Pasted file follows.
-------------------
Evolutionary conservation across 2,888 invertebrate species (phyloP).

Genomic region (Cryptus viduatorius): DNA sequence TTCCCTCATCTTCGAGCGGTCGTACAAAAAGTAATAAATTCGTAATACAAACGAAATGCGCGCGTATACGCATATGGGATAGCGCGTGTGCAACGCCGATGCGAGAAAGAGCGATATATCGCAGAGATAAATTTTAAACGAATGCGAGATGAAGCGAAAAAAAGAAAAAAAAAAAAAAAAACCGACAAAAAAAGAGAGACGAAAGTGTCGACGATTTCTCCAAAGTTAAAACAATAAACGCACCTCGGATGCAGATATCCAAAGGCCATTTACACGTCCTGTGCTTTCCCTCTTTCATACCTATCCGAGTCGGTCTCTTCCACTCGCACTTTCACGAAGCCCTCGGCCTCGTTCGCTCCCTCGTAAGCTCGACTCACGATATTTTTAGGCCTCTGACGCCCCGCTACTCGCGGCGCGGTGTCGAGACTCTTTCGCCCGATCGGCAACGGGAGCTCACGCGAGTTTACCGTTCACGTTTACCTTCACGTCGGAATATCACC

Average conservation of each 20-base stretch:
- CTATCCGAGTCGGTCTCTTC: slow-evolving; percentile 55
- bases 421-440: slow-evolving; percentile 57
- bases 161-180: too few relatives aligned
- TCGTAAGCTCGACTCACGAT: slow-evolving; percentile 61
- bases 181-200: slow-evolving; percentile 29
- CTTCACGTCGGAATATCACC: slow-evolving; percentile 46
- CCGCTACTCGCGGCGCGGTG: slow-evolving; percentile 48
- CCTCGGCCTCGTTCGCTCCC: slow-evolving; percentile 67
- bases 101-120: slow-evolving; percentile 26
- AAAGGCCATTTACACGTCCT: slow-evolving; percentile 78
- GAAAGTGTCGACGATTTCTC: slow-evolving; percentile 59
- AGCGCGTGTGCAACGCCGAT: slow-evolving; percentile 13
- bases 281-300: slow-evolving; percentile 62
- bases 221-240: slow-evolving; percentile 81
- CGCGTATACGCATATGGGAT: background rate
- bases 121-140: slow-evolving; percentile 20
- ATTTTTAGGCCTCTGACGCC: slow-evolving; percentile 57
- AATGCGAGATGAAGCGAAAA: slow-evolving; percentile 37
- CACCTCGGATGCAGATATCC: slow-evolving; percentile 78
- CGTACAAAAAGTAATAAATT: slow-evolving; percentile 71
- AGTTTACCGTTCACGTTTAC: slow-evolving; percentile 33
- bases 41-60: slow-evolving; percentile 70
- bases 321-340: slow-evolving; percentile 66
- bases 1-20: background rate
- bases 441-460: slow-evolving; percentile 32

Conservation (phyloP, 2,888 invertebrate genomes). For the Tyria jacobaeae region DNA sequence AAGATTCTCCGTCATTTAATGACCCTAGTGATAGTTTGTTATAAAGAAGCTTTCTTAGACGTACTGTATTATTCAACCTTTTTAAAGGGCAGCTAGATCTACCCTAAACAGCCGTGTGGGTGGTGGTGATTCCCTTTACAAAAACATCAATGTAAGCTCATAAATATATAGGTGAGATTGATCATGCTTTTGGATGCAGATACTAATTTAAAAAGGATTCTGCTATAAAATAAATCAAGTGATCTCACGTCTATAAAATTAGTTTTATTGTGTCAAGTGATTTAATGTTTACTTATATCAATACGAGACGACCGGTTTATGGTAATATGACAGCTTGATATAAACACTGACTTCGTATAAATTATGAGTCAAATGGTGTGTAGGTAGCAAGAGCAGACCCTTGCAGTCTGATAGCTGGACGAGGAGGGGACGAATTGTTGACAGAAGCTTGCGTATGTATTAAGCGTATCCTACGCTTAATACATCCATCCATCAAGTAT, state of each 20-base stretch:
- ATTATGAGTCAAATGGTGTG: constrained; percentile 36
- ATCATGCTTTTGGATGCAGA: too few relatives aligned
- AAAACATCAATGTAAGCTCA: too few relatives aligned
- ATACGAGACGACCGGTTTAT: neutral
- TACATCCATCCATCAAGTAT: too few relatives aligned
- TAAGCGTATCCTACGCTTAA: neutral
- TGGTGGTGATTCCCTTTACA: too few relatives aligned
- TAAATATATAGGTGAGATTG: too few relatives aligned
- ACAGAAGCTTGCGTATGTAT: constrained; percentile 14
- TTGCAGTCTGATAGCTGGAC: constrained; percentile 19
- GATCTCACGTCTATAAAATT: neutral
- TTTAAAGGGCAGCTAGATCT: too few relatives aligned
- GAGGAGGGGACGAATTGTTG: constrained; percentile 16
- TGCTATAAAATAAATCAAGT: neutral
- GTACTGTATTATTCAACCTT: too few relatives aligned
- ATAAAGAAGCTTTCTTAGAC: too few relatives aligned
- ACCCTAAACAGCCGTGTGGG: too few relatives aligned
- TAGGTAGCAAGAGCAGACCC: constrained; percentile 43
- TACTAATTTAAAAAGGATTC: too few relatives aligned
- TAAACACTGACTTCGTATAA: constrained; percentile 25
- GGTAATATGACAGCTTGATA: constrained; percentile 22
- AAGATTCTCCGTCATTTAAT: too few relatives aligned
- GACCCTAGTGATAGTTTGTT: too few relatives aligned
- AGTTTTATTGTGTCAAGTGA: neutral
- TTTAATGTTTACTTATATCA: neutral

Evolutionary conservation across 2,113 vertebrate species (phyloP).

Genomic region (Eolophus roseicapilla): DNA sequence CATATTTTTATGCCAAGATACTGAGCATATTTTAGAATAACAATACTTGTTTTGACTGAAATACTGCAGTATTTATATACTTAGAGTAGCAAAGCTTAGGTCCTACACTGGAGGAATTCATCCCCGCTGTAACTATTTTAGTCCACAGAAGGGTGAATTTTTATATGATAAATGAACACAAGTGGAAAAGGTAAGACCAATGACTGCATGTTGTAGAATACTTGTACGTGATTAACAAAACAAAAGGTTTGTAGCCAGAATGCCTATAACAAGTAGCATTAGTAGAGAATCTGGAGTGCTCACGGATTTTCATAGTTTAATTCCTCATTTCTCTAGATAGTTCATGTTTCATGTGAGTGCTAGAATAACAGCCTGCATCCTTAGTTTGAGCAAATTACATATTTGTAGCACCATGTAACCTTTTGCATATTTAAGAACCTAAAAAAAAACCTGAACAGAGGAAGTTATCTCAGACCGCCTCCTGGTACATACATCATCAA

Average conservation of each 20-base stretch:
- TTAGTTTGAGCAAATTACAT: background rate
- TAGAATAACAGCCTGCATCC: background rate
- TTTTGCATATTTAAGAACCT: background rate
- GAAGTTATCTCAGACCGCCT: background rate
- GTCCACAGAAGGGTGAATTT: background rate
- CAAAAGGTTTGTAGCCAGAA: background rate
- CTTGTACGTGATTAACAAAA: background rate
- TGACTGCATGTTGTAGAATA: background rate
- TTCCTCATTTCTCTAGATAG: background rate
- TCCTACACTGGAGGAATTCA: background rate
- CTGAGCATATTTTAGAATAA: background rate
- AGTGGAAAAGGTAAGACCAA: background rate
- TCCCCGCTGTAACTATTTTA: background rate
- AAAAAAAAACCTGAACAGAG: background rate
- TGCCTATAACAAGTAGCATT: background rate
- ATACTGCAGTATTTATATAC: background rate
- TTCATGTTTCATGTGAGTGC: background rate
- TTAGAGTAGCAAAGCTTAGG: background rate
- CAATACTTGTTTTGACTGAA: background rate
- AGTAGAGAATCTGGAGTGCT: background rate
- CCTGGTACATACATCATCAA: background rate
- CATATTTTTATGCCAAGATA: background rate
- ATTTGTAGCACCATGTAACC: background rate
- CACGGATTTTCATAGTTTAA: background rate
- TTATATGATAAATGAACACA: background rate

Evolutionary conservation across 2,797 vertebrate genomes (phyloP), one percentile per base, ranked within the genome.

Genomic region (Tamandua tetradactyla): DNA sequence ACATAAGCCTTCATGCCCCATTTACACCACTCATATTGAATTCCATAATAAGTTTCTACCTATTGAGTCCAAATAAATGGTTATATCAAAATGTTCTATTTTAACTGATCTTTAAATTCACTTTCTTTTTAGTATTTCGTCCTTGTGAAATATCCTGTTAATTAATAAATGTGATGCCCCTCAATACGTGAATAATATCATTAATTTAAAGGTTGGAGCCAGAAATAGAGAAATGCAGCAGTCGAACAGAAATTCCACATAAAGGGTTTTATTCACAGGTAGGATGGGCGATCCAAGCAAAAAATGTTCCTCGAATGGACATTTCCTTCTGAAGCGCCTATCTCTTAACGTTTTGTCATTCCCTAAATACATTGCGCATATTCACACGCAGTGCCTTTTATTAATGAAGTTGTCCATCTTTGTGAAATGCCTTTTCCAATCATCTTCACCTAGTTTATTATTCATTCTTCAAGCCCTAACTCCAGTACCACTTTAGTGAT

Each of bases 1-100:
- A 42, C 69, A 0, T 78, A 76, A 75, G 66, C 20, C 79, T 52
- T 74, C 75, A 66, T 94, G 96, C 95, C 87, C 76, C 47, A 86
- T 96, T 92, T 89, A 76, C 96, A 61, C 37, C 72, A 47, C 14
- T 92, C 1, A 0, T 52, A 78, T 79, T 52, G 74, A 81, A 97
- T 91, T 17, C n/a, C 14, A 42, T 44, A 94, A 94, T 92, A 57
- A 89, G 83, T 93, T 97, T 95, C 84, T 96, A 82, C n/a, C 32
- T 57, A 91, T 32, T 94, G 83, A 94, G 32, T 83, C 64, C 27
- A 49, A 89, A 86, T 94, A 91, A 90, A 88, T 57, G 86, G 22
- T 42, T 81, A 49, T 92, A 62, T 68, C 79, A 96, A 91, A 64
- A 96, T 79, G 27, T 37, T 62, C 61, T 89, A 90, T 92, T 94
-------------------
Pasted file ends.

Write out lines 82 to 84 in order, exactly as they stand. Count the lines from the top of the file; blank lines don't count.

- TTATATGATAAATGAACACA: background rate

Evolutionary conservation across 2,797 vertebrate genomes (phyloP), one percentile per base, ranked within the genome.

Genomic region (Tamandua tetradactyla): DNA sequence ACATAAGCCTTCATGCCCCATTTACACCACTCATATTGAATTCCATAATAAGTTTCTACCTATTGAGTCCAAATAAATGGTTATATCAAAATGTTCTATTTTAACTGATCTTTAAATTCACTTTCTTTTTAGTATTTCGTCCTTGTGAAATATCCTGTTAATTAATAAATGTGATGCCCCTCAATACGTGAATAATATCATTAATTTAAAGGTTGGAGCCAGAAATAGAGAAATGCAGCAGTCGAACAGAAATTCCACATAAAGGGTTTTATTCACAGGTAGGATGGGCGATCCAAGCAAAAAATGTTCCTCGAATGGACATTTCCTTCTGAAGCGCCTATCTCTTAACGTTTTGTCATTCCCTAAATACATTGCGCATATTCACACGCAGTGCCTTTTATTAATGAAGTTGTCCATCTTTGTGAAATGCCTTTTCCAATCATCTTCACCTAGTTTATTATTCATTCTTCAAGCCCTAACTCCAGTACCACTTTAGTGAT